Turn closet space into office space

Here's a plan to truly maximize household space

By Rick Campbell

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Customize the interior of the cabinets to suit your specific storage requirements. This may include drawers, adjustable shelving or designated areas for equipment. In one base cabinet I installed a vertical partition to separate the computer hard drive from a unique two-level drawer arrangement used to store CDs and other odds and ends. Notch the partition to fit around the cross braces at the top and meet the base panel with a simple butt joint at the bottom. Drive screws through the braces and the underside of the base panel to hold the partition in place.

The drawer assembly consists of shallow upper and lower trays joined to a melamine panel at the back and a painted medium-density fibreboard (MDF) drawer face at the front. The drawer face covers the entire width of the base unit and will look like a pair of cabinet doors. To create the simulated raised panel effect, I secured a 1/4″ plywood template to the drawer face with double-sided tape and followed around the edge with a handheld router equipped with a guide collar and a bead-and-cove profile bit. I also made a pass down the centre of the “door” using a curved radius V-groove bit and a straight edge to serve as a guide.

The melamine and MDF makes the drawer assembly heavy, so don’t skimp on the hardware. I used a pair of heavy-duty full-extension drawer slides attached to the bottom tray to carry the weight and make it easy to get to items in the back. The other base cabinet has a similar two-level storage unit, but this one fills the entire cavity. I put the printer on top and paper storage underneath.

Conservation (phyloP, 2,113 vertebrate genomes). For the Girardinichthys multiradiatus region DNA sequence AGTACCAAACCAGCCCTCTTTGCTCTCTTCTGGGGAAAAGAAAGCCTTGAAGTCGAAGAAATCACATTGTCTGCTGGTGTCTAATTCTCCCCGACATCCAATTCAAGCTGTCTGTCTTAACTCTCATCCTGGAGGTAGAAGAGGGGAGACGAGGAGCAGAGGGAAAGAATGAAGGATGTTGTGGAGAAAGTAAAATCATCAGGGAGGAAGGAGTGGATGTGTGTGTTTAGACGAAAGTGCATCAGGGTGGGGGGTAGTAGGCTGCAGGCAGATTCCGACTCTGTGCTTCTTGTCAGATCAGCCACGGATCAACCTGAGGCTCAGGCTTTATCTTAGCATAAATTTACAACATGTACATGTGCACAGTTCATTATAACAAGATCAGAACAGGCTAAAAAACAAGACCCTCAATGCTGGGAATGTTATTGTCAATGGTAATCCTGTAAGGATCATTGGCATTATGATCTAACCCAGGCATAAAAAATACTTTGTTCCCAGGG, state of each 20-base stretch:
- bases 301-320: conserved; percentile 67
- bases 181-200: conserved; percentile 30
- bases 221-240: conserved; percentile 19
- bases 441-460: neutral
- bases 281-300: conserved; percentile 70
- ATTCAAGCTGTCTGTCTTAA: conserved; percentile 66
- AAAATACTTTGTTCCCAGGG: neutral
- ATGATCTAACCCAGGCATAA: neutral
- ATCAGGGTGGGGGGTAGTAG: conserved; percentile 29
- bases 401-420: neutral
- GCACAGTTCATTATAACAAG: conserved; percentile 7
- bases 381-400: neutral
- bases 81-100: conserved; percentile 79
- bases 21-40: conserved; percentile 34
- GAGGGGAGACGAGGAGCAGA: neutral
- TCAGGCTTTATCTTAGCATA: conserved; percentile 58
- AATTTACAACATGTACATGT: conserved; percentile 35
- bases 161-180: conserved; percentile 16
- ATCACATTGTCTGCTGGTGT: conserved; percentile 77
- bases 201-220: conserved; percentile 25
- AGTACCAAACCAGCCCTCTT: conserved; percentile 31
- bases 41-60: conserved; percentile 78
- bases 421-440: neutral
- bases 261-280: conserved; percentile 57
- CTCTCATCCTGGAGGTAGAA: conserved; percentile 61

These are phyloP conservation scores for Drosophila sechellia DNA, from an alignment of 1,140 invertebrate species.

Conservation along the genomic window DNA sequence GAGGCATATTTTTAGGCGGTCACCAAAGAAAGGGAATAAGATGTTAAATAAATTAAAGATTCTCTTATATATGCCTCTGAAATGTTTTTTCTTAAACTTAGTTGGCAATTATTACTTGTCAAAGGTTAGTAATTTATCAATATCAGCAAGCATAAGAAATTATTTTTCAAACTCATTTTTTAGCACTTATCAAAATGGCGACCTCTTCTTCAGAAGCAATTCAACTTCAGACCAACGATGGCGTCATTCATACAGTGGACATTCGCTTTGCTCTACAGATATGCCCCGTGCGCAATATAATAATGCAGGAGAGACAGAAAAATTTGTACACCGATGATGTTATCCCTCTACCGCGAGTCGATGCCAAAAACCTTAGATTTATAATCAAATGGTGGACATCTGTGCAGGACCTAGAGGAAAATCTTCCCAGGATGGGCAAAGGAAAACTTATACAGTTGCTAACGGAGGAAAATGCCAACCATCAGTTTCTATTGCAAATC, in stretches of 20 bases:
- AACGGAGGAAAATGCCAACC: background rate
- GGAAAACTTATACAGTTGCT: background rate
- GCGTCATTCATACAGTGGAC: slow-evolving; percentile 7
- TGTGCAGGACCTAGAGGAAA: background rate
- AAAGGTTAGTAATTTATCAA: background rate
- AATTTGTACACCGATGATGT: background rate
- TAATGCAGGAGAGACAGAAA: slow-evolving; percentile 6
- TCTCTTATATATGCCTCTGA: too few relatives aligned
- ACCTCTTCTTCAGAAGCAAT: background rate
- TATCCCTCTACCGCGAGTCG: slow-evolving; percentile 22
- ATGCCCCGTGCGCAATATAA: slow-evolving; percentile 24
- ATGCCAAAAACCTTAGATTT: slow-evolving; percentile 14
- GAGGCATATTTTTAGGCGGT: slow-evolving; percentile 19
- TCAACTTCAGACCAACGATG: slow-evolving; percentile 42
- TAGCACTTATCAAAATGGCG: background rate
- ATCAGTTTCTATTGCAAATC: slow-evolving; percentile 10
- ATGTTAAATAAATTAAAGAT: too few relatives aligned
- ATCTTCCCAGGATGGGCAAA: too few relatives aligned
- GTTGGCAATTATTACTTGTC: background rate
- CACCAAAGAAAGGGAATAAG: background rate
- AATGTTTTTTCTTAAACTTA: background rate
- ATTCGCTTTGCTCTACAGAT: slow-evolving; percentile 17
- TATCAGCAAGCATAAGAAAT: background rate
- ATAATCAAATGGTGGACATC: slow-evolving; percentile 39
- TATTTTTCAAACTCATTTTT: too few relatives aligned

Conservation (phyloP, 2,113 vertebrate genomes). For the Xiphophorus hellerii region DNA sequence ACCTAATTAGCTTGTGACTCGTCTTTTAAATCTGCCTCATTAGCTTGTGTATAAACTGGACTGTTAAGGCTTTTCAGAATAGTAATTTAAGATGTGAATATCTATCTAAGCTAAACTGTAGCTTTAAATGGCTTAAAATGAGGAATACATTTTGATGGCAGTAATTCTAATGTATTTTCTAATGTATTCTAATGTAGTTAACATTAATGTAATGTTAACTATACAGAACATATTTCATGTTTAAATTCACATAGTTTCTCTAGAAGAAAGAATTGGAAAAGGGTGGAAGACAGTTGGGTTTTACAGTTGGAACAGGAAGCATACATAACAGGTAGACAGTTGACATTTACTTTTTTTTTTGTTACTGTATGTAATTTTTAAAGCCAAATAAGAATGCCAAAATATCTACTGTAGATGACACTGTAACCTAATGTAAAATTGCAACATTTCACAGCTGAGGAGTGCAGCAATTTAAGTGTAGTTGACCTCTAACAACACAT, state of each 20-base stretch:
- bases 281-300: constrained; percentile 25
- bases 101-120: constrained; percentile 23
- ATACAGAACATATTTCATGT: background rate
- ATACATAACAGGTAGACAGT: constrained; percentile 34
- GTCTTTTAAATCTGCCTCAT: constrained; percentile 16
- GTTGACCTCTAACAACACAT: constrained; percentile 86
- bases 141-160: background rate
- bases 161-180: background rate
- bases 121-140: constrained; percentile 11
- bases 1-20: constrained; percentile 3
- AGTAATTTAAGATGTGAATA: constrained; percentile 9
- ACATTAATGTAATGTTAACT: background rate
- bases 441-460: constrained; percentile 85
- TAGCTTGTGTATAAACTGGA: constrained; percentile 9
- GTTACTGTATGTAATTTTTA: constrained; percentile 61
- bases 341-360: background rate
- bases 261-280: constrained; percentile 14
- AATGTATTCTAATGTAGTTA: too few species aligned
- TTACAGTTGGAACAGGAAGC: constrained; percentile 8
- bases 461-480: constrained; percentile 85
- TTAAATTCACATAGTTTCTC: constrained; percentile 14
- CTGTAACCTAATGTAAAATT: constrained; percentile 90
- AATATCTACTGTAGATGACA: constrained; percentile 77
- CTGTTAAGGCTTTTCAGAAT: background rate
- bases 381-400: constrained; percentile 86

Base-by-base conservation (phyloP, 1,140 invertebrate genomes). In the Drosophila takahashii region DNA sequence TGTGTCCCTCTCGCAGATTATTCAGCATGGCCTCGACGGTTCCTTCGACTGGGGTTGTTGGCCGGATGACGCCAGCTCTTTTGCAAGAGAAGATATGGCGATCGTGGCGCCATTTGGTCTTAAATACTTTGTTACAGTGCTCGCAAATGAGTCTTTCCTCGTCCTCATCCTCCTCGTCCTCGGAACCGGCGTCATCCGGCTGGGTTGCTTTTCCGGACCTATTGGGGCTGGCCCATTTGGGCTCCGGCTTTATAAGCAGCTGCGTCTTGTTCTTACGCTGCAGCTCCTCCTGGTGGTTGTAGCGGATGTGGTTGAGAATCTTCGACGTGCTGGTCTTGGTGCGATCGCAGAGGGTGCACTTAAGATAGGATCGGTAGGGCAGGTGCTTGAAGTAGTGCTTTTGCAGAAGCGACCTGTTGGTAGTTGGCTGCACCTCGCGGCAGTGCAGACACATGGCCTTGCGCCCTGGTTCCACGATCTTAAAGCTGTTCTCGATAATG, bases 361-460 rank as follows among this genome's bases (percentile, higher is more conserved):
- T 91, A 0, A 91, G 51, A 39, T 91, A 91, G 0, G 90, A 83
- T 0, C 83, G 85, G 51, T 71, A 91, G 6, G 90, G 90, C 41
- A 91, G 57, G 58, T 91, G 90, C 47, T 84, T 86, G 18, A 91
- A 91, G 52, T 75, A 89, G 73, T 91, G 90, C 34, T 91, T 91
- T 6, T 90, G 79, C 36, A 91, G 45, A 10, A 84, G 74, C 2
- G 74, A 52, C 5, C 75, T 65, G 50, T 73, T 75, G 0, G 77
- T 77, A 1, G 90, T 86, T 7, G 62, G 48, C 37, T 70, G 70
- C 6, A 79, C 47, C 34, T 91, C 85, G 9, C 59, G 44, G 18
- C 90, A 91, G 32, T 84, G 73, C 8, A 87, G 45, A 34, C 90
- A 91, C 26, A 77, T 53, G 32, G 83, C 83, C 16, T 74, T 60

Next, I prepared the 3/4″ birch ply desktop and secured it to the base cabinets using screws and L-brackets. The desktop profile curves outward in the centre to provide additional room to work and a place for the keyboard.

Complete the layout of the curved section by tracing along a thin strip of wood that has been flexed to form an arc. Cut out the straight sections first, using a circular saw and a board clamped to the plywood to serve as a guide, then tackle the curved part by following the layout line freehand with a jigsaw.

For a finished look, I capped the exposed plywood edge with thin strips of solid birch.

Upper cabinets
There are four modular cabinets above the desk that are screwed together to form a hutch, with enough space under the two centre units to house the monitor. These modules are not as deep as the lower cabinets, allowing the hutch assembly to be set back from the front of the desk to maximize the work area.

Drill holes in the side panels for the adjustable shelf pins before the cabinets are assembled. The shelves are birch ply, capped on the front edge with wide birch strips that overhang at the bottom to make the shelves look thicker than they actually are. Roundover the top and bottom edges of the strips at the router table before you apply them.

Measure and cut the hardboard panel that covers the back of the hutch, but don’t tack it in place until the cabinet modules are dismantled and moved into position for the final installation. The hardboard back extends slightly below the level of the hutch so it can be tacked to the rear edge of the desktop. Install a cord grommet just above the level of the desk to organize cables.

To avoid clutter and wasting valuable workspace with a desk lamp, I chose to light the monitor area with a pair of low-voltage halogen pot lights recessed into a melamine panel. The light panel is separated from the underside of the centre hutch units with 3/4″-thick cleats to form a wire chase. I concealed the entire assembly behind a solid birch valance attached with screws and L-brackets.

The face-mounted cabinet doors were constructed using the same method described earlier; install them with euro-style hinges.

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